Earthquake strikes North Korea near nuclear test zone; reasons unclear

A 3.5-magnitude earthquake was detected in northern North Korea on Saturday afternoon, near the nation’s known nuclear test site, according to the U.S. Geological Survey.

“This event occurred in the area of the previous North Korean Nuclear tests,” the USGS said on its website. “We cannot conclusively confirm at this time the nature (natural or human-made) of the event.”

The earthquake-monitoring agency in neighboring China said it suspected that the North Korean quake, which occurred at 3:59 p.m. local time, was caused by an explosion, though the magnitude was significantly lower than a previous nuclear test earlier this month. The USGS estimated the depth of Saturday’s quake to be five kilometers (three miles).

But South Korea’s meteorological agency said the incident appeared to be a natural quake.

An official from the agency, speaking to the Associated Press on the condition of anonymity citing office rules, said an analysis of seismic waves and the lack of sound waves clearly showed that the quake wasn’t caused by an artificial explosion.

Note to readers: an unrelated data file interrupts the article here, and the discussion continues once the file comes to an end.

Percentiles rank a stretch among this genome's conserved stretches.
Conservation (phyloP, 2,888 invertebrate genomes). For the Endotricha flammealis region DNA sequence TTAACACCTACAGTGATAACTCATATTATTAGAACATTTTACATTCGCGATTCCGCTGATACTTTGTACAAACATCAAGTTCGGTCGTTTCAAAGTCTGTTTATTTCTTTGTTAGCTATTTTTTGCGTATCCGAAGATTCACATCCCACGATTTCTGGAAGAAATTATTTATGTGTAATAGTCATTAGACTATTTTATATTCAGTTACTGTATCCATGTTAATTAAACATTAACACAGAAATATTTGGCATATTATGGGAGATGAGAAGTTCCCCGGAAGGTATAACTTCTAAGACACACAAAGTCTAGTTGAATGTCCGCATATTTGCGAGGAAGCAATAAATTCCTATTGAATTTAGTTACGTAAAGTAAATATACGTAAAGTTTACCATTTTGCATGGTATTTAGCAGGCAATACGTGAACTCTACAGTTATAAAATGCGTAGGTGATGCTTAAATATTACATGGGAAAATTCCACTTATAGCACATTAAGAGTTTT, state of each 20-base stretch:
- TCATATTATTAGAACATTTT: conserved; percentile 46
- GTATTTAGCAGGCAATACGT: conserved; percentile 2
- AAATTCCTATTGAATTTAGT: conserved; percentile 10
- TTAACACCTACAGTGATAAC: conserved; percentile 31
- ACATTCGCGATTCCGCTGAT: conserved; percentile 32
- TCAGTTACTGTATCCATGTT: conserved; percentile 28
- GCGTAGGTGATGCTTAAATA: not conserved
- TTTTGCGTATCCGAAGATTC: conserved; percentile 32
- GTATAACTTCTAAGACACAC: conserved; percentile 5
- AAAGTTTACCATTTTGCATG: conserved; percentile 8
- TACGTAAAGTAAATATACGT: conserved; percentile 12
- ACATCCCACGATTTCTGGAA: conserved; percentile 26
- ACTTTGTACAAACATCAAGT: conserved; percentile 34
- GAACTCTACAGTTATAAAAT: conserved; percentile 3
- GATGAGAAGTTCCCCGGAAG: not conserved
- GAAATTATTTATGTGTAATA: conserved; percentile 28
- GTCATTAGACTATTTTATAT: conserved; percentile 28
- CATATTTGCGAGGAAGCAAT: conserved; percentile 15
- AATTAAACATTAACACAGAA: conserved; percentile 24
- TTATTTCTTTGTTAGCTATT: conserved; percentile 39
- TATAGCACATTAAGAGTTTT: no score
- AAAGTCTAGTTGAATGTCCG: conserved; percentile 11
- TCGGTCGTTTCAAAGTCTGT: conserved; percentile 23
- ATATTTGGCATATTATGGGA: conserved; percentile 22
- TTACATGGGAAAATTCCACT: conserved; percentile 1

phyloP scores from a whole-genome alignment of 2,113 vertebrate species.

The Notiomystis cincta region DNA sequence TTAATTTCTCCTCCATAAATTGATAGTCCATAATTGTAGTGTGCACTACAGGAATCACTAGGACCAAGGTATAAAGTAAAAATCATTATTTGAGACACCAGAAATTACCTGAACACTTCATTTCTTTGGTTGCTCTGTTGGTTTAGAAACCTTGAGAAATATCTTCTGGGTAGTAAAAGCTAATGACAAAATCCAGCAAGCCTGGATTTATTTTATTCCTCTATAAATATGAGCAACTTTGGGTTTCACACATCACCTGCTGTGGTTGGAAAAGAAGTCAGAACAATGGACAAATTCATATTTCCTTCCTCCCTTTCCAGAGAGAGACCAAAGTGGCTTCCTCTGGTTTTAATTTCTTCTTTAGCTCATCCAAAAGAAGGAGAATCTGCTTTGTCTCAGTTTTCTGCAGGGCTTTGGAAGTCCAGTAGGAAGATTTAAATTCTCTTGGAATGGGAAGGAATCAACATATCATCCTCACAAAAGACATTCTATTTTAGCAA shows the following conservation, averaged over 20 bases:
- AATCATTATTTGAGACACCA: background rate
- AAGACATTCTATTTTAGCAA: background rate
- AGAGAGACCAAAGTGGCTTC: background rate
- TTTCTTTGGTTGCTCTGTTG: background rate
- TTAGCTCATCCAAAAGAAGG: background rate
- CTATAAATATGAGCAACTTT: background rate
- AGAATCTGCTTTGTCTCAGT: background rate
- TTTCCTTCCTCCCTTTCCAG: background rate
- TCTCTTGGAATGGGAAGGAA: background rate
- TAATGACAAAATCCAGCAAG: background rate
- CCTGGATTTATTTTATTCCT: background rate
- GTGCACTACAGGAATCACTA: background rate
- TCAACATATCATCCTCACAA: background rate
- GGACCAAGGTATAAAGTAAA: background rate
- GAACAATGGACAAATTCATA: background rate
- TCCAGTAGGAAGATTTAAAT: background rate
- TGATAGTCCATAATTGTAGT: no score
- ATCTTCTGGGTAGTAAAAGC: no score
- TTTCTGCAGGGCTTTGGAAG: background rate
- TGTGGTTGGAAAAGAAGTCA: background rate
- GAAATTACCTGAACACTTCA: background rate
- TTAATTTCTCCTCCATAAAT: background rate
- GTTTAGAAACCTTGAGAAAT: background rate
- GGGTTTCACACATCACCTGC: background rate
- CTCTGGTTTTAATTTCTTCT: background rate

North Korea’s last nuclear test — its sixth in total — was detected as a 6.3-magnitude earthquake Sept. 3 and was followed by a 4.1-magnitude quake that experts said could have been a tunnel collapsing after the nuclear explosion.

In a tweet, nuclear proliferation watchdog CTBTO said it was examining “unusual seismic activity of a much smaller magnitude” in North Korea. Executive Secretary Sina Zerbo tweeted that it had occurred about 50 kilometers (30 miles) from the site of prior tests.

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